One of the few things we know about the details of Project Verify is that users will be identified using a combination of five data points: phone number, account tenure, phone account type, SIM card details, and IP address.
Two of these, phone number and IP address, raise particular concerns.
Tying accounts to phone numbers has generated a growing list of problems for users in recent years, including but not at all limited to the weakness of SMS verification mentioned above. An increasingly common scam involves criminals contacting providers with the name and phone number of an account they hope to hack into and claiming they either have a new phone or have lost their SIM card. When the provider sends or gives them the new SIM and deactivates the real user's original card, the hacker is then able to use SMS-based multi-factor authentication and/or account reset tools to take over the users' accounts.
The use of phone numbers for verification can cause other sorts of problems when a phone is lost, a phone number is changed, or an employee changes jobs but a service used for work required SMS verification. In the case of a data breach, a personal phone number included in the data can expose a user to scams, harassment, or further hacking attempts.
In the U.S., social security numbers have already shown us what can happen when an assigned, nearly impossible-to-change number morphs into an essential identifier and a target for identity thieves. Our mobile phone numbers are going down the same road as our social security numbers, with the added problem that they were never private in the first place. Let's break that link, not strengthen it.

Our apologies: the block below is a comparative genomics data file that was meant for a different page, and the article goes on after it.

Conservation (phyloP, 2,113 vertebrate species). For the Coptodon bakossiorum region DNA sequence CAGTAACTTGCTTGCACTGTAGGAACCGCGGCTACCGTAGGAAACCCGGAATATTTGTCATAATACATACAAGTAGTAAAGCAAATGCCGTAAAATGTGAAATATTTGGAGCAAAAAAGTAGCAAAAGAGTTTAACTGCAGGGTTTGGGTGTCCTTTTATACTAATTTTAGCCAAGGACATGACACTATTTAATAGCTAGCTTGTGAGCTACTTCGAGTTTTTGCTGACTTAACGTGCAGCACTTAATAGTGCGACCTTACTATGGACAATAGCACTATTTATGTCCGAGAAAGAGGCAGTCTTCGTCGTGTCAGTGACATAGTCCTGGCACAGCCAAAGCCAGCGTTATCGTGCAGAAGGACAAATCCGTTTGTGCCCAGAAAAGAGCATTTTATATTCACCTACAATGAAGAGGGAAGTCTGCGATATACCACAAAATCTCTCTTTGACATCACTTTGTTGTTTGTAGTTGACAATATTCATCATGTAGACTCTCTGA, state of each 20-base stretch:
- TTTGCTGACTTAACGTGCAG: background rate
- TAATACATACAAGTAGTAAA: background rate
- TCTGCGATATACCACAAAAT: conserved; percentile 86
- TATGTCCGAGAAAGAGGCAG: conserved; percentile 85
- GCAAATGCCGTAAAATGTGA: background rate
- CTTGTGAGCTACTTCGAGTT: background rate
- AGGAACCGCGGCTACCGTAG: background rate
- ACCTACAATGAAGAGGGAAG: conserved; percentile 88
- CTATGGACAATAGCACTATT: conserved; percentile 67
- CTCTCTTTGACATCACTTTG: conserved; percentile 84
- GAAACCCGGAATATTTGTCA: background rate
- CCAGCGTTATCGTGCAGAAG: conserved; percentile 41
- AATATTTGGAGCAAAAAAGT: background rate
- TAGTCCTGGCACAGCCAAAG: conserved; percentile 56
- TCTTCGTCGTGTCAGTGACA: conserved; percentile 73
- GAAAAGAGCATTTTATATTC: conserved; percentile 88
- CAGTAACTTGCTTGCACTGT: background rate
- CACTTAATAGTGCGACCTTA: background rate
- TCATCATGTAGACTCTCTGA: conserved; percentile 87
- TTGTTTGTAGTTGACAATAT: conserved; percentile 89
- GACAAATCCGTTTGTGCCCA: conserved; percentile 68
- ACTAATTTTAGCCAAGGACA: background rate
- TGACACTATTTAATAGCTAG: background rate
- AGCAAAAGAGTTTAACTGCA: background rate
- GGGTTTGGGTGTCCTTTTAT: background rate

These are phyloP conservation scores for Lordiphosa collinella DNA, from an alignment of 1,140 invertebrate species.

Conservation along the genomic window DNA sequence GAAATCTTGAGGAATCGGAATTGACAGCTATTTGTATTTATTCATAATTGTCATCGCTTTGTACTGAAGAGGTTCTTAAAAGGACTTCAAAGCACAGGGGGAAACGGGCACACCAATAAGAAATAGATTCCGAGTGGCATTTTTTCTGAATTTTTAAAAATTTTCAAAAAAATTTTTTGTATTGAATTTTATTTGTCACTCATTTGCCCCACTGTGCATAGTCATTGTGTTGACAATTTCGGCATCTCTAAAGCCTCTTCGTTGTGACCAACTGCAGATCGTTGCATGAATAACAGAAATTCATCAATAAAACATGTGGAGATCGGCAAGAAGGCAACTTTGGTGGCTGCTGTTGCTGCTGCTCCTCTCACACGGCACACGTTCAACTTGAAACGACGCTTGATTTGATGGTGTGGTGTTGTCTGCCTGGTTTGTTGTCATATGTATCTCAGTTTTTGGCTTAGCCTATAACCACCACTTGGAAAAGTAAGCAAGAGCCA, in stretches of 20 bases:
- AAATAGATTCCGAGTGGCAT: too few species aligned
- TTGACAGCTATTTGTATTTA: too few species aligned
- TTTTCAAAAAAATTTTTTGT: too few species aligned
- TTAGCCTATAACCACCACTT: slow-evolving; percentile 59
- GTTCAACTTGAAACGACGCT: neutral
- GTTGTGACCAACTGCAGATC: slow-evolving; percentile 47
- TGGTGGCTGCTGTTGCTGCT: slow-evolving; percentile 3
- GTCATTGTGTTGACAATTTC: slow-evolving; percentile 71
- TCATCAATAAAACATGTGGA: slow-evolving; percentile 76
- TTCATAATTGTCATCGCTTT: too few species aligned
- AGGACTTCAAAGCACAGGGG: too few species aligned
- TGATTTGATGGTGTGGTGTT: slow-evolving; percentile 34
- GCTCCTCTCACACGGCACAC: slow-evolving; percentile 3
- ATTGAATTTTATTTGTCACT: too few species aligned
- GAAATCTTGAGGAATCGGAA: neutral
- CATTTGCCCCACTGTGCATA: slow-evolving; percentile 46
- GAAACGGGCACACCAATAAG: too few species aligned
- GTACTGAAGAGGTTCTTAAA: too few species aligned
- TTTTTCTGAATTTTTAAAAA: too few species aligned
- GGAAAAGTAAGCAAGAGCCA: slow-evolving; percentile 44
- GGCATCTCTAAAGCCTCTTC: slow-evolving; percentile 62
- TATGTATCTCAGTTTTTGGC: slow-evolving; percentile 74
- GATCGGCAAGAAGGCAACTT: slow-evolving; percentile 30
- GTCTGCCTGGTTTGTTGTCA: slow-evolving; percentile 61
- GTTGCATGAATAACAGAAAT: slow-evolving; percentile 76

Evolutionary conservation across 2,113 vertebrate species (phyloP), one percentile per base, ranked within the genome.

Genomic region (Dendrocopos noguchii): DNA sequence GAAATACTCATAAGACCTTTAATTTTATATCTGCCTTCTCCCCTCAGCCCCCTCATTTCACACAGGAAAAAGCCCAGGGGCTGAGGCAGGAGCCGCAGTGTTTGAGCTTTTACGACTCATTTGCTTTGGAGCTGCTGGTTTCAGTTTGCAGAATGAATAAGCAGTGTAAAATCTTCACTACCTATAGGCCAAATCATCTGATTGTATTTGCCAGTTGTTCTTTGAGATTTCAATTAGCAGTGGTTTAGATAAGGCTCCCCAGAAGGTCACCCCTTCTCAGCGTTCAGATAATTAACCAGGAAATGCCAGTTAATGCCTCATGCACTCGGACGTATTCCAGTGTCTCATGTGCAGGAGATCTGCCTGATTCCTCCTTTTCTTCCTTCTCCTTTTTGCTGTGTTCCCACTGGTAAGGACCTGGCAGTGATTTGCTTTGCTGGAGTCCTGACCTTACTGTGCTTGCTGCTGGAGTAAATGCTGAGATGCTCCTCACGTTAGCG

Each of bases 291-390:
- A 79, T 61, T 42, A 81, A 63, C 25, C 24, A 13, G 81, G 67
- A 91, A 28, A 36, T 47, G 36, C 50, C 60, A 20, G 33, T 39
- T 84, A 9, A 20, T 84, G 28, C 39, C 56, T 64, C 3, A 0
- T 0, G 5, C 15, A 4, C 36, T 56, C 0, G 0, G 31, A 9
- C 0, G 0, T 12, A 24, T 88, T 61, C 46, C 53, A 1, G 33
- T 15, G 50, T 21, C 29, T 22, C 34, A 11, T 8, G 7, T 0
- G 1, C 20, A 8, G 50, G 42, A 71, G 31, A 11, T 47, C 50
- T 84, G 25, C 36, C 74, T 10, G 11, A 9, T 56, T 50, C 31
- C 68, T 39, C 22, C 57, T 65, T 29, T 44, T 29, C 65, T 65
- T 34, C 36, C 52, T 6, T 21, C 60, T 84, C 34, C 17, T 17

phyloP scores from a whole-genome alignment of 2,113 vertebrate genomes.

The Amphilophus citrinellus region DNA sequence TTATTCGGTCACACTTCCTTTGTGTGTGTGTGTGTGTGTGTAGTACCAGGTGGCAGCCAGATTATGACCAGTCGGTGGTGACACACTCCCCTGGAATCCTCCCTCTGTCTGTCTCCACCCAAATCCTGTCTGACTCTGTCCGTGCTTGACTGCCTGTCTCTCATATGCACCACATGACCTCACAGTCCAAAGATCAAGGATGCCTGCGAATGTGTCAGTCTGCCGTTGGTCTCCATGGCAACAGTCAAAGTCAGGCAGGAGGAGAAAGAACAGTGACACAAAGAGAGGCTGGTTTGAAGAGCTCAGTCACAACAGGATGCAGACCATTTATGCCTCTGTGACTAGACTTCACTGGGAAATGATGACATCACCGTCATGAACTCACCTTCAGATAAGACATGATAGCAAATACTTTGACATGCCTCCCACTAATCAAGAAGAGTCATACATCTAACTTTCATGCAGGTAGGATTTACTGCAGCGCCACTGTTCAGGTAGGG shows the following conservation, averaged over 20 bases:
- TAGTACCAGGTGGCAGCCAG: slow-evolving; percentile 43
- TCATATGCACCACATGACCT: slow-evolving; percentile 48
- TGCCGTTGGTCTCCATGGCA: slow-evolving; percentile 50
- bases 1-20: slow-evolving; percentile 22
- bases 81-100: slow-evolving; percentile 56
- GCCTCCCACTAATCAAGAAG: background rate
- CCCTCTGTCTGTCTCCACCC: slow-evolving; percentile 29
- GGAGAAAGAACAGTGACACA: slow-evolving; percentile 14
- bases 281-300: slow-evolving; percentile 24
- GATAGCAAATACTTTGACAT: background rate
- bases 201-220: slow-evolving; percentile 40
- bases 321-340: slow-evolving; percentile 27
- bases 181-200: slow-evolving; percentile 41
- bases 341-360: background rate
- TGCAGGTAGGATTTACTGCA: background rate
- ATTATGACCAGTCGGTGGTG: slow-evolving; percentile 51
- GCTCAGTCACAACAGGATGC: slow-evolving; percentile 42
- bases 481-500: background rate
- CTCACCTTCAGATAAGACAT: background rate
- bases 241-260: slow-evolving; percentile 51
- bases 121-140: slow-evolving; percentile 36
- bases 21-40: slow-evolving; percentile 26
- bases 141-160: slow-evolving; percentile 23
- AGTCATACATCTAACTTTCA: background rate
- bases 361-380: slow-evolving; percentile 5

Further, the use of IP addresses could reveal quite a bit to wireless providers or even site operators, even if you are using privacy-protective measures like Tor or a mobile VPN. Tor users in particular should steer well clear of Project Verify’s service for this reason.
For Project Verify to work, your logins to third-party apps and websites must talk to your wireless provider, whether or not you're logging in over a VPN, Tor, a local wifi network, or even using a separate device altogether. With ISPs such as those in the Mobile Authentication Taskforce given free reign to track and sell users’ usage data, it is extremely dangerous to give them even more visibility into users’ logins on or off their network.
The Project Verify site states, "The platform will only share consumers' data with their consent." However, this still leaves a lot of wiggle room for carriers. Will consent be obtained through explicit and granular opt-in Project Verify functions, or will this be one the many forms of consent buried in the user's subscriber agreement with no clear avenue for opt-out? Users should not have to worry about their data being collected by a third party simply to enable a more secure means of managing logins.
Ironically, we can't verify much about the project. What we know is that it's asking us to allow the same mobile carriers responsible for enormous, and intentional, privacy failures to become the gatekeepers of identity authentication in an attempt to combat a real problem with a solution that's both concerning and conveniently beneficial to them—which, if history is any indication, is a verifiably bad idea.